By Justine Testado|
Tuesday, Mar 22, 2016
Now in its second cycle, the Illinois Institute of Technology's biennial Mies Crown Hall Americas Prize honors some of the best built architectural projects in the Americas. The MCHAP was established as part of IIT College of Architecture Dean Wiel Arets' "Rethinking Metropolis" initiative in revamping the architecture school's pedagogy.
In an announcement earlier this month, Dean Arets and MCHAP Director Dirk Denison revealed the nominees and jury of the main 2014/2015 MCHAP competition, with the MCHAP Finalists expected to be revealed in June. Their announcement also revealed other key events in the prize's second cycle, including the MCHAP.emerge award (recognizes emerging architecture practices) and the creation of a new third prize, MCHAP.student (awarded to a student proposal submitted by faculty from the MCHAP School Network).
Most recently, the MCHAP.emerge finalists were revealed. Out of 55 nominations, which were exhibited at the S.R. Crown Hall earlier this month, the jury narrowed down the competition pool to five finalist projects. The winner will then be unveiled during the MCHAP.emerge Symposium on April 1 at S.R. Crown Hall.
Check out the finalist projects below.
San Francisco Building in Asunción, Paraguay by Jose Cubilla & Asociados
Project excerpt: "It is very important not cause a negative impact to the site. We are interested in the involvement of architects in the construction process. Serenity, austerity ,material crudity, economy and achieve the desired space or protected and appropriate shelter, make this an opportunity to finish building the space, without losing the memory of our roots, and respect for our very special climate. Local labor, local materials and low costs, recycling materials, the shadow or penumbra, the city and time are themes that are reflected in the project. Respect for the social, natural and technical resources conditions in which the project is formulated."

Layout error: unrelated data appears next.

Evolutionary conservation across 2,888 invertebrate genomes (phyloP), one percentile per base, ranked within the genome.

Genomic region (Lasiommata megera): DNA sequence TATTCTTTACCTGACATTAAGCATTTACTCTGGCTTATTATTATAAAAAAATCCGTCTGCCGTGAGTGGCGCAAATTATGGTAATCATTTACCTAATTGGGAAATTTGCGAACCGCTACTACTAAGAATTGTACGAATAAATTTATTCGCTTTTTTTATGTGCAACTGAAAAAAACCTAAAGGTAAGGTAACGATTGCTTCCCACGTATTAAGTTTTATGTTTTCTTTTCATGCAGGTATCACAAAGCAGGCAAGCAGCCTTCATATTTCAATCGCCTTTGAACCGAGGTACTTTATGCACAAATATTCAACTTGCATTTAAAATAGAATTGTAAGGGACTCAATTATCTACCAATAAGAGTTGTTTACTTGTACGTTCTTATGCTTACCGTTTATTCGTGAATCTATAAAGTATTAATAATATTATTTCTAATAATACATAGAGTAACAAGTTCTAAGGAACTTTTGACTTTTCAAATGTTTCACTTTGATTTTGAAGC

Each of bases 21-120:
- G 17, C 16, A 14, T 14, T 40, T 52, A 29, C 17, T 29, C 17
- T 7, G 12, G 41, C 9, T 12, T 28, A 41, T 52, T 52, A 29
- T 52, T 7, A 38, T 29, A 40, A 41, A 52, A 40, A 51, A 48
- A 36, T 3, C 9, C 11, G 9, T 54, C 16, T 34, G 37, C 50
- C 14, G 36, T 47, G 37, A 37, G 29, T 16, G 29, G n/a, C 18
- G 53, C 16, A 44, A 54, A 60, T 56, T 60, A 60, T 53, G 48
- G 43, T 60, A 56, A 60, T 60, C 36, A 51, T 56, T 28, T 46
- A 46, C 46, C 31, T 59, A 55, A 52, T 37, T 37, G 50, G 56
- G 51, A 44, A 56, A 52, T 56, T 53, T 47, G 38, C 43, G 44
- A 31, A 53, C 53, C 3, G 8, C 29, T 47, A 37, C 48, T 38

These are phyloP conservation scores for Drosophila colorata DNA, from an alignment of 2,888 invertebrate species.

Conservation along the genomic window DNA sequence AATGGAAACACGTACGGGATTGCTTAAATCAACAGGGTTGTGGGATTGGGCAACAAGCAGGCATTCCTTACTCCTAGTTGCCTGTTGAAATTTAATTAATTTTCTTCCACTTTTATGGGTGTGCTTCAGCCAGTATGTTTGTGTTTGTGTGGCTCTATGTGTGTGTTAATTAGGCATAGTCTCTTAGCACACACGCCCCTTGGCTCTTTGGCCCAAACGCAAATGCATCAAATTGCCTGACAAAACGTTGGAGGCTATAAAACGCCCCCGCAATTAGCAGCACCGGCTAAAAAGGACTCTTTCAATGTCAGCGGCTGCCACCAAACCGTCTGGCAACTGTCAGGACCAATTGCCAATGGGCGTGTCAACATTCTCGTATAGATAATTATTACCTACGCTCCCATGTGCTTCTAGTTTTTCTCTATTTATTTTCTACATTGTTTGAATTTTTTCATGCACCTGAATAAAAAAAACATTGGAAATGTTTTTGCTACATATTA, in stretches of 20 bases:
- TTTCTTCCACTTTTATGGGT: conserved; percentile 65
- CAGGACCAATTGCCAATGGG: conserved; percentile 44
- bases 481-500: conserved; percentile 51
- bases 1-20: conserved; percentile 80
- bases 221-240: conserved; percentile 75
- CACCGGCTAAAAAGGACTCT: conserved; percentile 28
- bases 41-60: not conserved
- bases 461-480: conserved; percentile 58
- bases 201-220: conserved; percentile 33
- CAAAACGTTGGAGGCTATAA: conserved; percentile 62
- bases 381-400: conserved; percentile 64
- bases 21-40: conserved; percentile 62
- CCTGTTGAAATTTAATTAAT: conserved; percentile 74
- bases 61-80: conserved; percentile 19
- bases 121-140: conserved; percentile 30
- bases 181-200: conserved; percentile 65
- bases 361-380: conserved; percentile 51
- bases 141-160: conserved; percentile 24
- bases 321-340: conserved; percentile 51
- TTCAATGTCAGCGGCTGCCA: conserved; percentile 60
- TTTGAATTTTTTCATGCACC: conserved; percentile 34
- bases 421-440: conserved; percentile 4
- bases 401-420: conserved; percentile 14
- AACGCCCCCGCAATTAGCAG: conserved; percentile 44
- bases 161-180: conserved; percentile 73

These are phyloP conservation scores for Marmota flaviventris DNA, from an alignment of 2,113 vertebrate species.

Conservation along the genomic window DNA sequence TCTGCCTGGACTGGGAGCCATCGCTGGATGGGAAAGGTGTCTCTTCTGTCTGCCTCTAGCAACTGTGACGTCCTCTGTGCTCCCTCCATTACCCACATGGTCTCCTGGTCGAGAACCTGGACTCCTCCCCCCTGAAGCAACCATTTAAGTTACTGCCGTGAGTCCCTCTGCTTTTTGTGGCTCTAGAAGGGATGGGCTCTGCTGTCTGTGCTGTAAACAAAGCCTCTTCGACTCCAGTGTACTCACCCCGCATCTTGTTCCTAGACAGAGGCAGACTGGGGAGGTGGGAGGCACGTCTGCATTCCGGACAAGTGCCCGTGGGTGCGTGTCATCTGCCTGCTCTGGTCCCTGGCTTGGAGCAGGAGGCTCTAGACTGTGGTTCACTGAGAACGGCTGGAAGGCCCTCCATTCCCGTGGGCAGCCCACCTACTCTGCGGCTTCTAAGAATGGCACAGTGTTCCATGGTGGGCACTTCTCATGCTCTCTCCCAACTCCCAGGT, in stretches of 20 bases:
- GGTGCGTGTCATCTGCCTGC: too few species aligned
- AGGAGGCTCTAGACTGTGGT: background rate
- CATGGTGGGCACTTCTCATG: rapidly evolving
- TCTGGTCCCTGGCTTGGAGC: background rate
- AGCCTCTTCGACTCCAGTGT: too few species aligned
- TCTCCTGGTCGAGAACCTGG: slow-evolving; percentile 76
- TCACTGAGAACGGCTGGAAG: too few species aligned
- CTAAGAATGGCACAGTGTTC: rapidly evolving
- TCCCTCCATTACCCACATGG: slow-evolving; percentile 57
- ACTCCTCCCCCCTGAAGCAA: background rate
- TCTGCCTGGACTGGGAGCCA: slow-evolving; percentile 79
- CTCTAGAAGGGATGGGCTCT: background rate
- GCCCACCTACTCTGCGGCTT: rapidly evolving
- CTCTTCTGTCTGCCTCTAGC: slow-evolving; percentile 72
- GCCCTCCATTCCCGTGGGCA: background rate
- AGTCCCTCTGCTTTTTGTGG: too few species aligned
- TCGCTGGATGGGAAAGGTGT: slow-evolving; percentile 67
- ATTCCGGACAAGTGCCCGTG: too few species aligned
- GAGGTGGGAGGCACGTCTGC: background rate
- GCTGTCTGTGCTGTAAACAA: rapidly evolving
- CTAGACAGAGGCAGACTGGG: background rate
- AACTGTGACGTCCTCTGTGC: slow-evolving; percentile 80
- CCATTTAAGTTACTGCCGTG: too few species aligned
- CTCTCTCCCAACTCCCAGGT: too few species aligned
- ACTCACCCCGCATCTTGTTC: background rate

C.I.D.; Road to Ayquina, Chile by Emilio Marin & Juan Carlos Lopez Arquitectos
Project excerpt: "The main strategy of the project is to integrate to the project three dimensions of natural origin; Geographical, landscape and ecological dimension, through three project operations, nested in: organization, material and space. First, the geographical dimension of the desert gives an order to volumes intended for exhibition; these are positioned as opposed to the distant volcanoes of the Andes. Then, in the same way that the large and disproportionate monochrome landscapes of the Atacama Desert, the building wears a mantle of a single material. Corten Steel completely envelops the architectural shape, causing it to be transformed into a steel melt rock lost in the vastness of the desert. Finally the space, which assumes the ecological dimension of the project. It creates the conditions for an integrated experience among vegetation and visitors, a central vacuum that protects from wind allowing the existence of a small oasis surrounded by an open corridor, which also is a viewpoint to the sky."
Haffenden House in Syracuse, NY, United States by Jon Lott, PARA Project